RICHFIELD, OHIO, FEB. 10 -- By outscoring the Washington Bullets, 17-6, in the last four minutes of play, the Cleveland Cavaliers took a 118-102 decision tonight at the Coliseum.

John (Hot Rod) Williams led the winners (24-23) with 23 points, but his scoring didn't seem nearly as important as the contributions made by rookie guard Kevin Johnson.

Johnson, the team's first-round draft choice from California, scored 13 points in the game, 11 in the last period. He added a steal in the late going.

The effort helped negate a season-high 34 points by Bullets guard Jeff Malone, 31 points from Bernard King and a stellar second-half performance by John Williams, who played center for most of the second half, getting six of his eight rebounds then.

"I didn't think we played well during the whole game," said Coach Wes Unseld, whose Bullets fell to 18-26. "We had our spots, but it was one of those games when it just looked like we didn't have it."

In the first half, that certainly might have applied to the Bullets' Williams and Cleveland's Johnson. The former had two points and two rebounds before intermission. The latter had but a single basket. Yet by game's end, each would come to typify the game.

As good as King and Jeff Malone were throughout the game, it still didn't prevent the visitors from falling behind by 18 points late in the second quarter. One night after getting 12 rebounds and blocking five shots in replacing Moses Malone, out with a chipped bone in his left wrist, Manute Bol played an ineffective 22 minutes, going scoreless with two rebounds and two blocks.

However, Washington whittled the deficit to 61-54 at halftime and trailed by 75-66 with 7:39 to play in the third period when Williams replaced Bol. In deference to the Cavaliers' size advantage, the Bullets double-teamed and rotated their defense whenever the ball entered the low post.

The strategy met with great success. Williams controlled the defensive boards and Malone (12 points) and King (10 points) shot Washington into an 83-81 advantage with 2:40 to play in the period.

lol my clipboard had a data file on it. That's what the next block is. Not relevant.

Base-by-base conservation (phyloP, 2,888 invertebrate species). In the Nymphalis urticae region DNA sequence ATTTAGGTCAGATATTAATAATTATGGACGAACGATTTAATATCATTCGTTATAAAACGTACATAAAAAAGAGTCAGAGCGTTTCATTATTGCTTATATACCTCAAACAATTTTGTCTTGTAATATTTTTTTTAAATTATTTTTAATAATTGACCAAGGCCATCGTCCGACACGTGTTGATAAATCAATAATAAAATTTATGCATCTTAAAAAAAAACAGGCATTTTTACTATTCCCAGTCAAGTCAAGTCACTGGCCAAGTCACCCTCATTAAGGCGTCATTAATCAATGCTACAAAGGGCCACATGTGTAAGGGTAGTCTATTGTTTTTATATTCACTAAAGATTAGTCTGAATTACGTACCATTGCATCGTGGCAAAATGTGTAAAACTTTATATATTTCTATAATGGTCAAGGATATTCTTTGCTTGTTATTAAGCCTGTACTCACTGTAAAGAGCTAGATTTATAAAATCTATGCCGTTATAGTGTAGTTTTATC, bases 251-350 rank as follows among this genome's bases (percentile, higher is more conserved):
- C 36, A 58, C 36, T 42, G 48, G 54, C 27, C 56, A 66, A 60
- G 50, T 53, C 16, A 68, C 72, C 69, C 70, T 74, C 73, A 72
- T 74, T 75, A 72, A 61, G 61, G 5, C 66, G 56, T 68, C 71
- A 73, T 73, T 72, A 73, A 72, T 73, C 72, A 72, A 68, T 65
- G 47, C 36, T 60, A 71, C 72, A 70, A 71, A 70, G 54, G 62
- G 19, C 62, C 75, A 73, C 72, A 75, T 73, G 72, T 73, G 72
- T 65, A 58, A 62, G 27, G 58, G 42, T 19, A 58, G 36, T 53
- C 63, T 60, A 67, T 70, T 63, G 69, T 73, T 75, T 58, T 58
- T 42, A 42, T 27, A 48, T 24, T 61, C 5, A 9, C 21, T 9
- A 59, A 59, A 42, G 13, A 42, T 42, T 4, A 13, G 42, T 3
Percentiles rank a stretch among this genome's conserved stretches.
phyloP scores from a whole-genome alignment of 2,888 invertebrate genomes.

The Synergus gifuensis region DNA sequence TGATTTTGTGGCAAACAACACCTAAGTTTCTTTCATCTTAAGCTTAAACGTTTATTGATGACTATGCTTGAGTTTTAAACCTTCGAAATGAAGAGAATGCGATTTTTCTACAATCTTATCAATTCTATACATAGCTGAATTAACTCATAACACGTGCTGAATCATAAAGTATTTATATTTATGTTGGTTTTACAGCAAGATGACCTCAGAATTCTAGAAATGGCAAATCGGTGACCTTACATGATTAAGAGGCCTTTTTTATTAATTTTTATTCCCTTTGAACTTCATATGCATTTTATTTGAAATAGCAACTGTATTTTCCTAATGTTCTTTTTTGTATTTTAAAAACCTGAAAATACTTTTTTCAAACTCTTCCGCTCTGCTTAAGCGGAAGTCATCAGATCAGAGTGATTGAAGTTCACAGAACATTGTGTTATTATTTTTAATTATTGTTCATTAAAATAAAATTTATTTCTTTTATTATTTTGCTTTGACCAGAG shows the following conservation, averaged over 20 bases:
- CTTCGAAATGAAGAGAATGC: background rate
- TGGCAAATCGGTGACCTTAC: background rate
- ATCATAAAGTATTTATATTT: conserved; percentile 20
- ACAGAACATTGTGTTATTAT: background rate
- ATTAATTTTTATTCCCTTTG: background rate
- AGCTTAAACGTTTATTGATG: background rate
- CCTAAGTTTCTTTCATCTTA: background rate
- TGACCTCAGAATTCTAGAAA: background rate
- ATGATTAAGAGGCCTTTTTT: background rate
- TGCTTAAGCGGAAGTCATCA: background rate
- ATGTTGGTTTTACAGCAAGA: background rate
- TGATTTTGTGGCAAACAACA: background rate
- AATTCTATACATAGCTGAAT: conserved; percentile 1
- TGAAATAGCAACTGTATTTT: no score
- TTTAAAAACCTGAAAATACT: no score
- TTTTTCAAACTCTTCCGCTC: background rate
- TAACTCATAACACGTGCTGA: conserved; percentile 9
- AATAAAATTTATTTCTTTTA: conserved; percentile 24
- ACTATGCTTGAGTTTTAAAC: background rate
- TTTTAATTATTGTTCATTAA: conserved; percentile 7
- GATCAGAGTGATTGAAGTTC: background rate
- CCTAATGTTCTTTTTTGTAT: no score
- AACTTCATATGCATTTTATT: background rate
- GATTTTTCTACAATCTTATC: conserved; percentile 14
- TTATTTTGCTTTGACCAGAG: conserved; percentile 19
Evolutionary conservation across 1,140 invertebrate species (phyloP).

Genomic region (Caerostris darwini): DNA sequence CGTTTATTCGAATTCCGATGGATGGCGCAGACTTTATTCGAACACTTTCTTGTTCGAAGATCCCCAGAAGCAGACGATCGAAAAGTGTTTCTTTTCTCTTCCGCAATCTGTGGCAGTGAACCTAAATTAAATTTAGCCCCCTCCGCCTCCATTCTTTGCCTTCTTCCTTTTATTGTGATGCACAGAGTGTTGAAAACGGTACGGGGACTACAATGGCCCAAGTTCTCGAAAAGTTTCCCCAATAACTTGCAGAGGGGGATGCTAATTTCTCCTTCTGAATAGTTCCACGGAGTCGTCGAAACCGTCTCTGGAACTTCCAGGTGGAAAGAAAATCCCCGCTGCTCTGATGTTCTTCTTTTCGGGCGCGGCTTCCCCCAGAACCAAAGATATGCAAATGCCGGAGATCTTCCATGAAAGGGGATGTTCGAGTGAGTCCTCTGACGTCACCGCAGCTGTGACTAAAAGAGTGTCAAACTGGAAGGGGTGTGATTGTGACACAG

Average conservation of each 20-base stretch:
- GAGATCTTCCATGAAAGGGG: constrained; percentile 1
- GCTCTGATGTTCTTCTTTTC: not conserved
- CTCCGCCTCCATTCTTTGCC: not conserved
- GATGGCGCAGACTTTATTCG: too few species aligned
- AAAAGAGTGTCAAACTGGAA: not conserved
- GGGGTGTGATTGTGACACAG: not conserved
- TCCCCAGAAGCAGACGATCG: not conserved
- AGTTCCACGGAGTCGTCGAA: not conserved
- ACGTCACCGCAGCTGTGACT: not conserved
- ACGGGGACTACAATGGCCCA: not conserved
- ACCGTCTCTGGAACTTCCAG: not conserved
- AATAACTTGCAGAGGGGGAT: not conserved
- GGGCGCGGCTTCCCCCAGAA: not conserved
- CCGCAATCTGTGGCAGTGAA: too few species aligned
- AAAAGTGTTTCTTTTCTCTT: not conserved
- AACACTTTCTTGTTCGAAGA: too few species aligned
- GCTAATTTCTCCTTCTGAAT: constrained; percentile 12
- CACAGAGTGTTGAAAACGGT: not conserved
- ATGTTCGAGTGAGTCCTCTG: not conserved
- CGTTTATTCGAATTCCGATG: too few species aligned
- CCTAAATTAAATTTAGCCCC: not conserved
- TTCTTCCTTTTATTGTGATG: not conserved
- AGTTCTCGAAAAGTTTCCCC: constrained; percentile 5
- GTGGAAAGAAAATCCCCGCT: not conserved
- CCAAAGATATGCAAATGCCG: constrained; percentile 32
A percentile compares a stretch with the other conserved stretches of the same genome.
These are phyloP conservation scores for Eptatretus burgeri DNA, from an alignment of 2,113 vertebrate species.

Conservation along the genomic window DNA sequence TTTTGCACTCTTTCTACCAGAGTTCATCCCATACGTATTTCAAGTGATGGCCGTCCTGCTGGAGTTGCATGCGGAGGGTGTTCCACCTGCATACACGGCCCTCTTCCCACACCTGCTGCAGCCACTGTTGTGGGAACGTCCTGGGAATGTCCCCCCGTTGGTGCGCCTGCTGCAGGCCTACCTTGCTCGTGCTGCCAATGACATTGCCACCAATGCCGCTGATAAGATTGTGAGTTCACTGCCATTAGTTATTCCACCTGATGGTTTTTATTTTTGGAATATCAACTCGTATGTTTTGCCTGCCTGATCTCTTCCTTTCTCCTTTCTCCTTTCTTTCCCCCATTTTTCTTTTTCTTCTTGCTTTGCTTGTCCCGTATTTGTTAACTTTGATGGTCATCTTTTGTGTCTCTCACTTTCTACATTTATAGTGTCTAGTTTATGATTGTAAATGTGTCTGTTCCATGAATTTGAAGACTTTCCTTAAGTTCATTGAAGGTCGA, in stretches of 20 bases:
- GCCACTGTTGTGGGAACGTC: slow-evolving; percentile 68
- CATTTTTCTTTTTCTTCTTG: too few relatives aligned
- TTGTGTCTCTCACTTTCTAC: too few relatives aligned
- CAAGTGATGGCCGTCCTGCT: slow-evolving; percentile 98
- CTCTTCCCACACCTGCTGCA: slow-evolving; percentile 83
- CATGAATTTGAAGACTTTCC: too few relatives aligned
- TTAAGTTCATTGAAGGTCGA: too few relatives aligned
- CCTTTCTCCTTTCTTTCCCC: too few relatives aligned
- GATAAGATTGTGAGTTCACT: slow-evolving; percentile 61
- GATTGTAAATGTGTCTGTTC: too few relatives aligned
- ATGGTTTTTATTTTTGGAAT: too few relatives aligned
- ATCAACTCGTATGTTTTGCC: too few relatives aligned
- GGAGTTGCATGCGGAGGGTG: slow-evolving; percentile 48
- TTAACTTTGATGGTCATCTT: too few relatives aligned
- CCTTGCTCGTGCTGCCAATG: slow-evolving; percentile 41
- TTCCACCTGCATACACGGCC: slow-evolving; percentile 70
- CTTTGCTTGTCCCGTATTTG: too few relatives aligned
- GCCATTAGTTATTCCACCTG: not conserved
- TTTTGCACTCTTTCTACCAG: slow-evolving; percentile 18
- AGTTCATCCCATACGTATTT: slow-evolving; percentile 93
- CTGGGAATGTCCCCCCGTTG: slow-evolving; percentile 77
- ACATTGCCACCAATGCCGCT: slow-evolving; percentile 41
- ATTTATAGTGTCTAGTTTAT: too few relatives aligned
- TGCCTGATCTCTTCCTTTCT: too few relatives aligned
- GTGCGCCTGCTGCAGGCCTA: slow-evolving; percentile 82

It was obvious, though, that at some point the duo would have to be rested. The question was when, for how long and what would happen.

With 1:27 left, King and Malone exited, with the visitors still clinging to their two-point lead. The Bullets were unable to score for the rest of the quarter, and the Cavaliers took an 85-83 lead.

"Somewhere you know that you have to give them a rest if you're going to be able to come back at all in the fourth quarter," Unseld said. "You watch the flow of the game and if the guys that are out there are doing it you stay with them as long as you can."

The Bullets were down by 95-89 with 7:54 left, when King and Malone returned. King made a free throw and Malone a layup on a pretty feed from King to help cut the deficit to 97-94 with 5:36 remaining.

On the other sideline, however, Cleveland Coach Lenny Wilkens was making some adjustments of his own. With star guard Ron Harper suffering through a four for 14 night from the floor and veteran forward Phil Hubbard scoring just eight points, the Cavaliers went to Johnson and journeyman forward Tyrone Corbin.

Corbin scored five of his 11 points in the decisive last four minutes, while Johnson simply took over the game. The play that ended with King feeding Jeff Malone for a layup began with Johnson missing a jumper. But on the Cavaliers' next possession, he made a shot from an almost identical spot on the court.

"Before the all-star break I don't think I would have done that," he said. "I used the time off to get refocused. I was looking at films and I saw that other rookies like Kenny Smith {of Sacramento} and Mark Jackson {New York} were doing some of the same things they did in college.

"I wasn't. I got cautious and got away from some things, and that's not what got me here."

Twenty seconds after his jump shot, he broke a Bullets trap in the back court and went the length of the floor for a layup that put Cleveland ahead by 101-94.

The previous three meetings between the two teams had been decided by a total of seven points. This defeat, the third at the hands of the Cavaliers in the last 12 days, also cost the Bullets another opportunity to jump back into the Eastern Conference playoff picture. Washington trails Philadephia by two games and Cleveland by 4 1/2 in the chase for the eighth and last postseason berth.